John Faustus is a well-respected German scholar who has become frustrated by the limits of normal scholarship. He can no longer see the point of studying medicine, or the law, or religion. Instead, he decides to learn about magic. He talks to his friends, Valdes and Cornelius, and they promise to help him. Meanwhile his servant, Wagner, tells other scholars about his new interest, and they are concerned for him.
Alone in his study, Faustus practices some of his new-found knowledge. He summons Mephistopheles, a devil, and quizzes him about the nature of hell and heaven. He tells Mephistopheles to offer Lucifer (the chief of the devils) his soul in exchange for having whatever he wants in life.
Meanwhile Wagner meets with Robin, a clown, and they mess about, summoning two devils themselves, which terrifies Robin.
Faustus feels conflicted about his decision to offer up his soul. He is visited by a Good Angel and an Evil one, who both try to persuade him to their points of view. When Mephistopheles arrives with news that Lucifer has accepted the deal, Faustus tries to cut his arm and write a contract in his own blood. But his blood congeals, confusing Faustus all the more. But eventually the deal is done: Faustus gives his soul in exchange for twenty five years of life with Mephistopheles at his command. The first thing Faustus asks for is a wife, but Mephistopheles persuades him not to marry and to sleep with courtesans (prostitutes) instead. Meanwhile Robin steals one of Faustus’ books and decides to try his own hand at conjuring.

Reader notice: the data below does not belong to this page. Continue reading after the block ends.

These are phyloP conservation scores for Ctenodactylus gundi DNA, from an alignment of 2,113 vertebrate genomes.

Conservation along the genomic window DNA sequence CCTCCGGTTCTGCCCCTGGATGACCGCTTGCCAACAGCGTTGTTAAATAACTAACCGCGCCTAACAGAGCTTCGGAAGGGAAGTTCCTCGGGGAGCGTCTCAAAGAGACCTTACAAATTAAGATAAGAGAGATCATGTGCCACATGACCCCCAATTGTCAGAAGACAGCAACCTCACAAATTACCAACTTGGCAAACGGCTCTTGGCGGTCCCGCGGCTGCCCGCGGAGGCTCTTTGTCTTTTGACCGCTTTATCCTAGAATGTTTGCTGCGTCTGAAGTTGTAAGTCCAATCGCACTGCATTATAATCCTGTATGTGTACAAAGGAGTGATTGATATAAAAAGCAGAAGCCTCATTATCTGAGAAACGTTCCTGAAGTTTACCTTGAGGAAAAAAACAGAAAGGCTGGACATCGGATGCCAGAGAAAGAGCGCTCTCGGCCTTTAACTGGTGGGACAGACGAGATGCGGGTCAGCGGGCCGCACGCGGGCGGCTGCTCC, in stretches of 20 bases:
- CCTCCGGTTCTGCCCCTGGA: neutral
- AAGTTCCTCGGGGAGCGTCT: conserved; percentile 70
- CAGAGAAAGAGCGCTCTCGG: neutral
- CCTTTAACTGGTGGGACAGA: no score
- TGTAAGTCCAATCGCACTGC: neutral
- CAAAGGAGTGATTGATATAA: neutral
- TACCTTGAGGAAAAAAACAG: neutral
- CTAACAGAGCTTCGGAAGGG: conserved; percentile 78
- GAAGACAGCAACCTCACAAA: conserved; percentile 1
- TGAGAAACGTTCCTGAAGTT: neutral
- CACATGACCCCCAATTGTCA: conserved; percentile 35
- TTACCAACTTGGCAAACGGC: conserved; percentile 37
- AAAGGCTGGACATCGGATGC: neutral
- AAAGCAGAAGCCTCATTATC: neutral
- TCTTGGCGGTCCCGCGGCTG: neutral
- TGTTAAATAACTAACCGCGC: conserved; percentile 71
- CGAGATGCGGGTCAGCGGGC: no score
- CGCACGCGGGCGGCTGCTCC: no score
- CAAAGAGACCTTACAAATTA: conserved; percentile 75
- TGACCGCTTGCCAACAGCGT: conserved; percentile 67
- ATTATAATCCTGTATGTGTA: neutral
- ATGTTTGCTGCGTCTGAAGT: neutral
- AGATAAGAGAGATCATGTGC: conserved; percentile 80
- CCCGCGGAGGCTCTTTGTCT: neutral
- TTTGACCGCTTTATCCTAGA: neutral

Faustus wonders if it is too late to repent his decision. As he tries to pray and seek forgiveness, Lucifer appears and distracts him by presenting the Seven Deadly Sins. This makes him feel better and he determines not to think of God and heaven anymore.
The third act begins with Faustus and Mephistopheles in Rome, where they play a trick on the Pope. Meanwhile Robin and Rafe play a trick on an innkeeper using magic, but Mephistopheles appears and turns them into an ape and a dog.
Faustus then visits the Emperor, who has heard of Faustus’ abilities and is keen to meet him. Faustus produces a vision of Alexander the Great and his lover, and also gets revenge on a cynical knight by putting horns on his head. As they leave, Faustus sells his horse to a horse dealer, instructing him only not to lead him into water. Moments later the horse dealer returns, complaining that, after leading him into water, the horse has disappeared altogether.
Faustus then visits the Duke of Vanholt and his pregnant wife, presenting her with grapes, even though they are not in season, which astonishes the Duke. At the start of the fifth act, Wagner puzzles over the fact that Faustus has given him all his possessions, and wonders if it means he is dying, while Faustus entertains his scholar friends at dinner by presenting them with an image of Helen of Troy.
After the scholars have gone, an old man enters and urges Faustus to turn back to God. Faustus is distressed, and wishes he could. Mephistopheles sees him and threatens him: if Faustus repents he will be tortured. Faustus apologises and Mephistopheles distracts him again by bringing Helen of Troy back onstage.
In a frantic state, Faustus talks to the scholars and confesses he has sold his soul and that his time is nearly up. The scholars are horrified and leave him alone, promising to pray for his soul. Faustus, with one hour left to live, is appalled by what is coming and desperate to avoid his fate. Overcome by fear and remorse, he waits for the end in terror.
And as the clock strikes midnight, devils take him away.
BIOGRAPHICAL CONTEXT (AO4): Christopher Marlowe
Born in 1564, (in the same year as Shakespeare) Christopher Marlowe led an eventful and often erratic life. He was accused on occasion of being a Catholic, a homosexual, a murderer, atheist and traitor to the Queen,...